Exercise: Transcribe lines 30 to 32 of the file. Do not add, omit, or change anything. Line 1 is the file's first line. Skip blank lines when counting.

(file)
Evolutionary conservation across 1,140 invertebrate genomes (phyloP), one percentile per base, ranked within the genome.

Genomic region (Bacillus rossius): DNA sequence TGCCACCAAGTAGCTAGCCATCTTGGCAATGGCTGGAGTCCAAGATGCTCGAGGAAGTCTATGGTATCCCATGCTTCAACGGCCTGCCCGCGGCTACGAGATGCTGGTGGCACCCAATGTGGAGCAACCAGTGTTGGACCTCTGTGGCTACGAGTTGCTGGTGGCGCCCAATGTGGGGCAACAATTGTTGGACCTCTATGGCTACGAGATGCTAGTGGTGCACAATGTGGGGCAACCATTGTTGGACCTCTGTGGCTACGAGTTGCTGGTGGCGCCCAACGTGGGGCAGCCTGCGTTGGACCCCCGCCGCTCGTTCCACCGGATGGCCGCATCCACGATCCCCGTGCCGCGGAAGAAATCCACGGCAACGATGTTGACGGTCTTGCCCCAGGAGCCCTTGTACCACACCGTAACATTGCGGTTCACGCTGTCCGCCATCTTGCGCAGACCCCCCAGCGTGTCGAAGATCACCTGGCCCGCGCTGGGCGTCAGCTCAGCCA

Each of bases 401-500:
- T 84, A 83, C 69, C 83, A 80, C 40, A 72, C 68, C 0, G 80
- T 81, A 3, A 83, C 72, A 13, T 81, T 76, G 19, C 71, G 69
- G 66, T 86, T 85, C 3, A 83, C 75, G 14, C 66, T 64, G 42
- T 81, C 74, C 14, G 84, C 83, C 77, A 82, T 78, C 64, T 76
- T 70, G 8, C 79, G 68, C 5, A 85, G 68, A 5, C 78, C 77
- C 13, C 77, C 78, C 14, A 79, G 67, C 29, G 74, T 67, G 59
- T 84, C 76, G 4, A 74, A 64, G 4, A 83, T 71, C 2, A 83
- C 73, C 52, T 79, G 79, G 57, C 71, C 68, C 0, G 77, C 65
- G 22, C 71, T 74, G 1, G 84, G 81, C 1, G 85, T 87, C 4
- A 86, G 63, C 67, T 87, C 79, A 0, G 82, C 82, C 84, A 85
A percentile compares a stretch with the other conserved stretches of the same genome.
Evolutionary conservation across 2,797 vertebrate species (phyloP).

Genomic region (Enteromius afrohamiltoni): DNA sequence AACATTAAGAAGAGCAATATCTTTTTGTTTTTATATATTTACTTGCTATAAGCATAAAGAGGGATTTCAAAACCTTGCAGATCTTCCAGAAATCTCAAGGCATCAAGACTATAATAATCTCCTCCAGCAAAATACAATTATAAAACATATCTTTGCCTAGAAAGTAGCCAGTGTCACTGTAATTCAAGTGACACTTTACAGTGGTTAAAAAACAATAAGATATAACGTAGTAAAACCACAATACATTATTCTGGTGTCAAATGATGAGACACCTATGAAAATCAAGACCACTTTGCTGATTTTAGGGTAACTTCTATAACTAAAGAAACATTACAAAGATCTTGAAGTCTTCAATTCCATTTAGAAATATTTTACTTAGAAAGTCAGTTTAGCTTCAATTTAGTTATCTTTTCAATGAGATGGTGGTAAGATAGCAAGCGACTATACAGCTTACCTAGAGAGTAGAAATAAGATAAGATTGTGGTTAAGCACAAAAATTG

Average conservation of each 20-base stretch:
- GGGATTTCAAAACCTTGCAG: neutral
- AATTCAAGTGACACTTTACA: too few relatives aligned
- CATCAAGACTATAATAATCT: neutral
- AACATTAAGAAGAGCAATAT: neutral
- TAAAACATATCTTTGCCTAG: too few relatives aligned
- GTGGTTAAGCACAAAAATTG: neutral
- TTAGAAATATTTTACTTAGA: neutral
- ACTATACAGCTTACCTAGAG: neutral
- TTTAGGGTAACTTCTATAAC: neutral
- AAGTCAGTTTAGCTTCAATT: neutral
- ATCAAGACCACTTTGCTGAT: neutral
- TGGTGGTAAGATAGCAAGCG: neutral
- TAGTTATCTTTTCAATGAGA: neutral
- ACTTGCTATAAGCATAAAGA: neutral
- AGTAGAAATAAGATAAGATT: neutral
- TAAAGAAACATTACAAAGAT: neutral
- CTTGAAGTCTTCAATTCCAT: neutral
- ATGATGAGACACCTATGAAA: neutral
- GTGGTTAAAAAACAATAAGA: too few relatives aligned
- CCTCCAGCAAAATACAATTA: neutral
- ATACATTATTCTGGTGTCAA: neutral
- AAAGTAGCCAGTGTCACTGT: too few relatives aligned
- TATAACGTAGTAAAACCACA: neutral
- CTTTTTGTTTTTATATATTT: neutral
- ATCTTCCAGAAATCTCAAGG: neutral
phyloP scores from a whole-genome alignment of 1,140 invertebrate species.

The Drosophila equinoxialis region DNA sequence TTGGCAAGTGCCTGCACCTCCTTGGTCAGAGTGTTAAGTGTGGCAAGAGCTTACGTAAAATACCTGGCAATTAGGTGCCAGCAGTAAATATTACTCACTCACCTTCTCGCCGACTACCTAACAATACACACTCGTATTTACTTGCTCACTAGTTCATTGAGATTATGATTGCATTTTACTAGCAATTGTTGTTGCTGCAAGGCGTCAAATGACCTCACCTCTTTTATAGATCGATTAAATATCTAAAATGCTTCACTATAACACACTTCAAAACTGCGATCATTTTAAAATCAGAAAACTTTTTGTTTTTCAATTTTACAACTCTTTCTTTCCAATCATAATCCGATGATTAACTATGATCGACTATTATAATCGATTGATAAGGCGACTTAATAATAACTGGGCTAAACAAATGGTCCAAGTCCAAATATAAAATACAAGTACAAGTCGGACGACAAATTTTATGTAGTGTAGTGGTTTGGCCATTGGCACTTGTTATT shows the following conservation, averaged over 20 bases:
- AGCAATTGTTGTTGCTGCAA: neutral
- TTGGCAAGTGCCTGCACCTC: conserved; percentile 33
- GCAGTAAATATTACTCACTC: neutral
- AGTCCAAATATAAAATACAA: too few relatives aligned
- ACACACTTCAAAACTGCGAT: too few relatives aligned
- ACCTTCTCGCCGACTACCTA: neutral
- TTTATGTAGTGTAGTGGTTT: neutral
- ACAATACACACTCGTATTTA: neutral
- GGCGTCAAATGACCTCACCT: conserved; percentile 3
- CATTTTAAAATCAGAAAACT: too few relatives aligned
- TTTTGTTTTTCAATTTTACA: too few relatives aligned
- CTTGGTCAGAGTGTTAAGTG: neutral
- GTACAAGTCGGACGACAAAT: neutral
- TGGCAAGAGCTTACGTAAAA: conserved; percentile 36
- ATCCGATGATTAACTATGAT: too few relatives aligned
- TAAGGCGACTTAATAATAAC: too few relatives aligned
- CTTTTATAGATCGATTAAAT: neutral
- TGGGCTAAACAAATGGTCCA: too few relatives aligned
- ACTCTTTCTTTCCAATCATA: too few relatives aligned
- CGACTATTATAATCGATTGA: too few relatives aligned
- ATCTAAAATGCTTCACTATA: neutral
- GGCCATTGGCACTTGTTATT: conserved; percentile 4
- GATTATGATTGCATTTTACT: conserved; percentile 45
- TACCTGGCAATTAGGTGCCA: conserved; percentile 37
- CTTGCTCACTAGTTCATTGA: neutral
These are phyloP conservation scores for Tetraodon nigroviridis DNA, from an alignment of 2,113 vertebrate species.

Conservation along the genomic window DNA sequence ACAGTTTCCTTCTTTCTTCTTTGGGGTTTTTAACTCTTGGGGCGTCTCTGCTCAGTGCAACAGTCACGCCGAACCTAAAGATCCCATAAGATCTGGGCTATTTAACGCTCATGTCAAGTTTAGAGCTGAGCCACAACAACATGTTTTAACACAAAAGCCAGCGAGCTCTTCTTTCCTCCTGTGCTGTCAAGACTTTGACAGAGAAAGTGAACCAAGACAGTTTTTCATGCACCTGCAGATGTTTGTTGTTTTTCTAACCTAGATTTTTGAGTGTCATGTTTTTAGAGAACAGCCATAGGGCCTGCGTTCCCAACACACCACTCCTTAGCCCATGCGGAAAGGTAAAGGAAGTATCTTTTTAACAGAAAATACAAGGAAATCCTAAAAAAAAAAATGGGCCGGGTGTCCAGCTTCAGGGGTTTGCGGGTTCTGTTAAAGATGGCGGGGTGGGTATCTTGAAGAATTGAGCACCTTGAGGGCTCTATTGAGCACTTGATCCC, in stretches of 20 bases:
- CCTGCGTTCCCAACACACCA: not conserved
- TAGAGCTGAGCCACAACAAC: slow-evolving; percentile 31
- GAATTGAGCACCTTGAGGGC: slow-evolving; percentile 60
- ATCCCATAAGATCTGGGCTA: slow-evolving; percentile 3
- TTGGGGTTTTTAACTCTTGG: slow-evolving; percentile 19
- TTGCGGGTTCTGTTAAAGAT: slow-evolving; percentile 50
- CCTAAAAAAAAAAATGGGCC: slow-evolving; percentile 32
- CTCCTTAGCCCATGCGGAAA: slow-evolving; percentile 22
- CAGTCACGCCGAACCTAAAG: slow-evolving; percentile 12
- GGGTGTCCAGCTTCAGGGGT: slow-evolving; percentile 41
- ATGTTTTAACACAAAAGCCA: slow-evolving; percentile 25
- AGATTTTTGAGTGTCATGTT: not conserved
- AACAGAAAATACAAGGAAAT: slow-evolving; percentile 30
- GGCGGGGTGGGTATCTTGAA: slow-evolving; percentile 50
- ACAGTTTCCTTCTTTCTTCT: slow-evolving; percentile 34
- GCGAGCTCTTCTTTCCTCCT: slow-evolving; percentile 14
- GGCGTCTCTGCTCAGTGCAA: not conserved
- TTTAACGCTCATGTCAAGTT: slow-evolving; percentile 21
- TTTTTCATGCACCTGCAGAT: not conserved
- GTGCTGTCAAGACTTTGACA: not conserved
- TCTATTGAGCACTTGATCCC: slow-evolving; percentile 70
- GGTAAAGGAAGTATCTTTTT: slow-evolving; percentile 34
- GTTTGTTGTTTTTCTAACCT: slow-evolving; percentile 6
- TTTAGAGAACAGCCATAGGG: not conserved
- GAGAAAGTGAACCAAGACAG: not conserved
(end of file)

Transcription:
- TAGTTATCTTTTCAATGAGA: neutral
- ACTTGCTATAAGCATAAAGA: neutral
- AGTAGAAATAAGATAAGATT: neutral